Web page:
DENVER (CN) – Colorado Republicans exercised every power they could through the 2019 legislative session, refusing to be counted out as the minority party as they packed hundreds of constituents into committee meetings, filed lawsuits, and revived the tradition of reading full bills out loud.
Will it be enough to keep the swing state’s pendulum in motion?
“We’ve had one-party control in the state and we’ve always come back, whether that takes two years or six years; I don’t think there’s a permanent majority in this state for either party,” said Sage Naumann, communications director for the Colorado Senate Republicans. “I can’t predict when it will happen, but at some point in time, one of those legs will fall.”
While Colorado has traditionally swung between parties, it turned decidedly blue after the 2018 midterm elections packed Democrats into the Legislature and the governor’s house.
The formerly conservative 6th District elected Democratic Rep. Jason Crow over the incumbent, and two Colorado Democrats are running in the presidential primary: former Gov. John Hickenlooper and three-term Senator Michael Bennet.
By the secretary of state’s numbers, there are 992,797 registered Republicans, 1 million Democrats and 1.3 million unaffiliated voters.
“Conservatives are in a funk, let’s face it,” said Dr. William B. Allen, a visiting scholar in Conservative Thought and Policy at the University of Colorado, Boulder. “But we still have an important thing going for us – that is to say from the founding we have proven that we can govern ourselves and we can return to that.”
With its lead, the Democrat-stacked statehouse passed a bill signed by Gov. Jared Polis this year putting the state’s three Electoral College votes into the national popularity pot – a thorn in the side of 40,000 Coloradans who joined a Facebook page to recall Polis over the issue.
“I think it’s vitally important that the conservatives take up this popular vote and bring it before the voters,” Allen said. “The leadership in the state of Colorado is sacrificing the interest of Colorado voters with the popular vote law and it’s going to mean Colorado will become insignificant in presidential elections from here after.”
In other states, conservatives have honed in on anti-abortion or free-speech platforms, but Republicans in Colorado carry messages that appeal to Libertarians and say many decisions should be made directly by voters. In addition to the popular vote, Republicans asked to let voters decide on major changes to Colorado’s energy sector.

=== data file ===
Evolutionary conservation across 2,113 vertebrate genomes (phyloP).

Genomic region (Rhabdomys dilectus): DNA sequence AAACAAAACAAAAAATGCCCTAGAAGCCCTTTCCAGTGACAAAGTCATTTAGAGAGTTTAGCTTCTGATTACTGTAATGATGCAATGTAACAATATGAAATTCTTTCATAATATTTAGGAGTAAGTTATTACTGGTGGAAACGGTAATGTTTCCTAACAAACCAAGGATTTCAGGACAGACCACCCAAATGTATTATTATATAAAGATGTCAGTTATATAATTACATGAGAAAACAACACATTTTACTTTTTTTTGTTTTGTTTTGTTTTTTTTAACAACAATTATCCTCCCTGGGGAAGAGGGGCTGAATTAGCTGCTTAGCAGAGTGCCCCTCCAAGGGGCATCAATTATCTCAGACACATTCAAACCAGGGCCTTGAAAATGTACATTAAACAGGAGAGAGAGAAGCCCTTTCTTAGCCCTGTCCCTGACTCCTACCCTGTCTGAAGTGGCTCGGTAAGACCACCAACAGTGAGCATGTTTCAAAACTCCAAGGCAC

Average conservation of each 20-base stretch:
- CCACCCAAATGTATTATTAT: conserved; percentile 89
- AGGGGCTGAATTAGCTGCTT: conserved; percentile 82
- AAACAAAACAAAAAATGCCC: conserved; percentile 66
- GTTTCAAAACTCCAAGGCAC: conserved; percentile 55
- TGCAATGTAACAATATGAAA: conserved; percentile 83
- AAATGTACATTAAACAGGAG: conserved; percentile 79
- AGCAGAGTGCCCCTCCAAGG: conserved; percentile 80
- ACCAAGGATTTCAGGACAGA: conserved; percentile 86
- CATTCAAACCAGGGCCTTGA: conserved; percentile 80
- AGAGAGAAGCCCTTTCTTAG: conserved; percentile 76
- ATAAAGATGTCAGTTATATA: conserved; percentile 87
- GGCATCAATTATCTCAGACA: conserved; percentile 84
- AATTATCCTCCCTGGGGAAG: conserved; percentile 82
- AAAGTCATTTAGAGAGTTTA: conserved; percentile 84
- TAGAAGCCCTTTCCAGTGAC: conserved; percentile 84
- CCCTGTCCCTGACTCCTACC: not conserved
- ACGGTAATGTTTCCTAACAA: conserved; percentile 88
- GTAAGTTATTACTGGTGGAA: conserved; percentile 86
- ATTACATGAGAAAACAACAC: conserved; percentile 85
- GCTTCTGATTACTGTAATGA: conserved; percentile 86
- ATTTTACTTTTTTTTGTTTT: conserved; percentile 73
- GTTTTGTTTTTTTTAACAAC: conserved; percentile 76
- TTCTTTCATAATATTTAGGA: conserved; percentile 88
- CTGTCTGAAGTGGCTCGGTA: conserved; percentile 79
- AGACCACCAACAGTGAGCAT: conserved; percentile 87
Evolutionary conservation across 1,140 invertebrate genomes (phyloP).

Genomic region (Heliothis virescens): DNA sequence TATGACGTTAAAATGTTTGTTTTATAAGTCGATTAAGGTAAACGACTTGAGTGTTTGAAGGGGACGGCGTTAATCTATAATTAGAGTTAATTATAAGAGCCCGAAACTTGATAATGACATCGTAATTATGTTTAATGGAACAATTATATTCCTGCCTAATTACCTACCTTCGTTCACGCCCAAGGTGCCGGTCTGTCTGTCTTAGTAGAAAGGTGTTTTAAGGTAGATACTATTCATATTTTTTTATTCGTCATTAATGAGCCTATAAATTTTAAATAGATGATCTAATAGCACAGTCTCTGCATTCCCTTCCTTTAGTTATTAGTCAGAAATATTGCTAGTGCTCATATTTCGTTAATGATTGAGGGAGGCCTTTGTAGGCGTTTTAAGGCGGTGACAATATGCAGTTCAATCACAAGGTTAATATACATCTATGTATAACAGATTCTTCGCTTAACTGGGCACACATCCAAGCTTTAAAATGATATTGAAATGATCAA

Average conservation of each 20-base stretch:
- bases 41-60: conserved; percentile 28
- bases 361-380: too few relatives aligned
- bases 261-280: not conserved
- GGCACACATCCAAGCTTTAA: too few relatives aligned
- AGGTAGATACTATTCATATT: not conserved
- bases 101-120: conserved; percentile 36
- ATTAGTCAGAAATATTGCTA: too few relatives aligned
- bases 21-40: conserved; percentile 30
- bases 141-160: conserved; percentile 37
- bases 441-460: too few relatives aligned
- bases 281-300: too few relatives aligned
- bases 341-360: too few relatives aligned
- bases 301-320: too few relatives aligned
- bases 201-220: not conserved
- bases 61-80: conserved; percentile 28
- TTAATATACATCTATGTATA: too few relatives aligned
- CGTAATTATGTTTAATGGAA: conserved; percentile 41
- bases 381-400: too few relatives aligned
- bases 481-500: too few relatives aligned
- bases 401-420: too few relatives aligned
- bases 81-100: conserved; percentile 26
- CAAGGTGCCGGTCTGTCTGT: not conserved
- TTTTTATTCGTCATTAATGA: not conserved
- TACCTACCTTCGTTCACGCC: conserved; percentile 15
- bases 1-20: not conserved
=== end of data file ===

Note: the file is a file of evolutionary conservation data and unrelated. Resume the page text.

They were denied on both propositions.
Another Democrat-backed bill establishing a family medical leave insurance program funded by employee-paid premiums also gained the ire of Republicans in the state.
“I’m insulted that the Legislature would think I couldn’t tell the difference between a premium and a tax,” said Patti Kurgan, formerly the Colorado field director for Americans for Prosperity. The Taxpayer Bill of Rights, enshrined in the state constitution, requires that all government tax increases be approved by voters.
In the end, the bill was watered down into a study on the impacts of such a program.
“We did everything we could to make sure that the voices of our constituents were heard loud and clear and to make sure that the overreach from the Democrats was made aware of,” Naumann said. “I think that Republicans in the Legislature did that and I think it’s the first time a minority has certainly in recent history really made its mark on the legislative session.”
Many say the party doesn’t need to adapt to win over voters in future elections.
“I think if it attempts to adapt, that we will see the demise of the Republican Party,” argued Kim Monson, host of the conservative-libertarian podcast Americhicks.
“I really think that American idea still pulses through our veins, and that the real trick is articulating that,” Monson said. “That’s the challenge because it’s a lot easier to tell somebody that you’re going to give them free stuff, than to say you’re going to give them the opportunity to prosper and go after their own economic well-being.”
But a good number of voters stand in the middle, and in Colorado, unaffiliated voters make up the majority.
Jason Freyensee, an electrician who described himself as a progressive among conservatives, is most concerned about having access to affordable health care and said he has yet to see a viable solution proposed.
Freyensee is attending political events in search of answers but he said is likely to support another red shift because “if you back a Republican against a wall, they’ll say, ‘Well, maybe I’m misinformed,’” he said. “If you back a Democrat against a wall, they turn on you and say, ‘You’re misinformed.’”
With the Legislature in recess, Polis is looking through the stack of bills on his desk, and many Republicans are resting their feet in anticipation of another marathon next year.
“Of course the Democrats got hung up near the end of the calendar and didn’t get things through that they wanted,” Naumann said. “I think we’re going to see things that didn’t get passed will be back next year.”